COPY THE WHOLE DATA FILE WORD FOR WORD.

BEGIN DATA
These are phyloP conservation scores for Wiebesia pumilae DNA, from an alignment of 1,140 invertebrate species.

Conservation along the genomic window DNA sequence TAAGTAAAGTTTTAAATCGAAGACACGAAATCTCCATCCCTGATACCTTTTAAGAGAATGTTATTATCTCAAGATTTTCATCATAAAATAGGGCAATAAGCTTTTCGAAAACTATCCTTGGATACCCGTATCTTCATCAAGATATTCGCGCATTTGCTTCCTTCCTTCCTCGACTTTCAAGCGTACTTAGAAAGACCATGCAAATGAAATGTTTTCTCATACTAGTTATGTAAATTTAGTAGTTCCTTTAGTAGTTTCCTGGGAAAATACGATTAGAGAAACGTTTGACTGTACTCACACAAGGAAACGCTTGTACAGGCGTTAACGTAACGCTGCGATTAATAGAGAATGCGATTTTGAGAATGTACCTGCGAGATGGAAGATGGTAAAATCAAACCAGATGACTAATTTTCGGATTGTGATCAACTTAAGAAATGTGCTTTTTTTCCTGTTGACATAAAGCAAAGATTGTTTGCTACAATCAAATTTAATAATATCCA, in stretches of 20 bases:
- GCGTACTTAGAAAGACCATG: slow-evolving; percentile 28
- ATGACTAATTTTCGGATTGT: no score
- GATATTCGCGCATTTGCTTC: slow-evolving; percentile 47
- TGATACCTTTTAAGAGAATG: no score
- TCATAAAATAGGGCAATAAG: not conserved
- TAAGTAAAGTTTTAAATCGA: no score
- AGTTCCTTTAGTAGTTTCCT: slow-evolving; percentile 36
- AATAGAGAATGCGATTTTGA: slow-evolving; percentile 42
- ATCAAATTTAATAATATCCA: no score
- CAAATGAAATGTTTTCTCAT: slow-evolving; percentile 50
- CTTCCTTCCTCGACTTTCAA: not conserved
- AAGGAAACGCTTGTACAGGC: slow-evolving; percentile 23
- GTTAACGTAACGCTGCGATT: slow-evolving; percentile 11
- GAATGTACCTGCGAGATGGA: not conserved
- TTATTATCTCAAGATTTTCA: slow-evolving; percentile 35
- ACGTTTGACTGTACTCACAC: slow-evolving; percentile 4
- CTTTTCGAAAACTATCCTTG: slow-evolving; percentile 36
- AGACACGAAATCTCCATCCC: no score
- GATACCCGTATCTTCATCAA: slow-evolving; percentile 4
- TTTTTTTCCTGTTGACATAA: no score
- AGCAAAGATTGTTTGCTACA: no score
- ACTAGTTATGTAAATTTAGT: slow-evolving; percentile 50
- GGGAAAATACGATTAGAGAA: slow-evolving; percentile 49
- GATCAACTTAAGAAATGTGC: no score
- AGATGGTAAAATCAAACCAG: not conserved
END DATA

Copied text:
These are phyloP conservation scores for Wiebesia pumilae DNA, from an alignment of 1,140 invertebrate species.

Conservation along the genomic window DNA sequence TAAGTAAAGTTTTAAATCGAAGACACGAAATCTCCATCCCTGATACCTTTTAAGAGAATGTTATTATCTCAAGATTTTCATCATAAAATAGGGCAATAAGCTTTTCGAAAACTATCCTTGGATACCCGTATCTTCATCAAGATATTCGCGCATTTGCTTCCTTCCTTCCTCGACTTTCAAGCGTACTTAGAAAGACCATGCAAATGAAATGTTTTCTCATACTAGTTATGTAAATTTAGTAGTTCCTTTAGTAGTTTCCTGGGAAAATACGATTAGAGAAACGTTTGACTGTACTCACACAAGGAAACGCTTGTACAGGCGTTAACGTAACGCTGCGATTAATAGAGAATGCGATTTTGAGAATGTACCTGCGAGATGGAAGATGGTAAAATCAAACCAGATGACTAATTTTCGGATTGTGATCAACTTAAGAAATGTGCTTTTTTTCCTGTTGACATAAAGCAAAGATTGTTTGCTACAATCAAATTTAATAATATCCA, in stretches of 20 bases:
- GCGTACTTAGAAAGACCATG: slow-evolving; percentile 28
- ATGACTAATTTTCGGATTGT: no score
- GATATTCGCGCATTTGCTTC: slow-evolving; percentile 47
- TGATACCTTTTAAGAGAATG: no score
- TCATAAAATAGGGCAATAAG: not conserved
- TAAGTAAAGTTTTAAATCGA: no score
- AGTTCCTTTAGTAGTTTCCT: slow-evolving; percentile 36
- AATAGAGAATGCGATTTTGA: slow-evolving; percentile 42
- ATCAAATTTAATAATATCCA: no score
- CAAATGAAATGTTTTCTCAT: slow-evolving; percentile 50
- CTTCCTTCCTCGACTTTCAA: not conserved
- AAGGAAACGCTTGTACAGGC: slow-evolving; percentile 23
- GTTAACGTAACGCTGCGATT: slow-evolving; percentile 11
- GAATGTACCTGCGAGATGGA: not conserved
- TTATTATCTCAAGATTTTCA: slow-evolving; percentile 35
- ACGTTTGACTGTACTCACAC: slow-evolving; percentile 4
- CTTTTCGAAAACTATCCTTG: slow-evolving; percentile 36
- AGACACGAAATCTCCATCCC: no score
- GATACCCGTATCTTCATCAA: slow-evolving; percentile 4
- TTTTTTTCCTGTTGACATAA: no score
- AGCAAAGATTGTTTGCTACA: no score
- ACTAGTTATGTAAATTTAGT: slow-evolving; percentile 50
- GGGAAAATACGATTAGAGAA: slow-evolving; percentile 49
- GATCAACTTAAGAAATGTGC: no score
- AGATGGTAAAATCAAACCAG: not conserved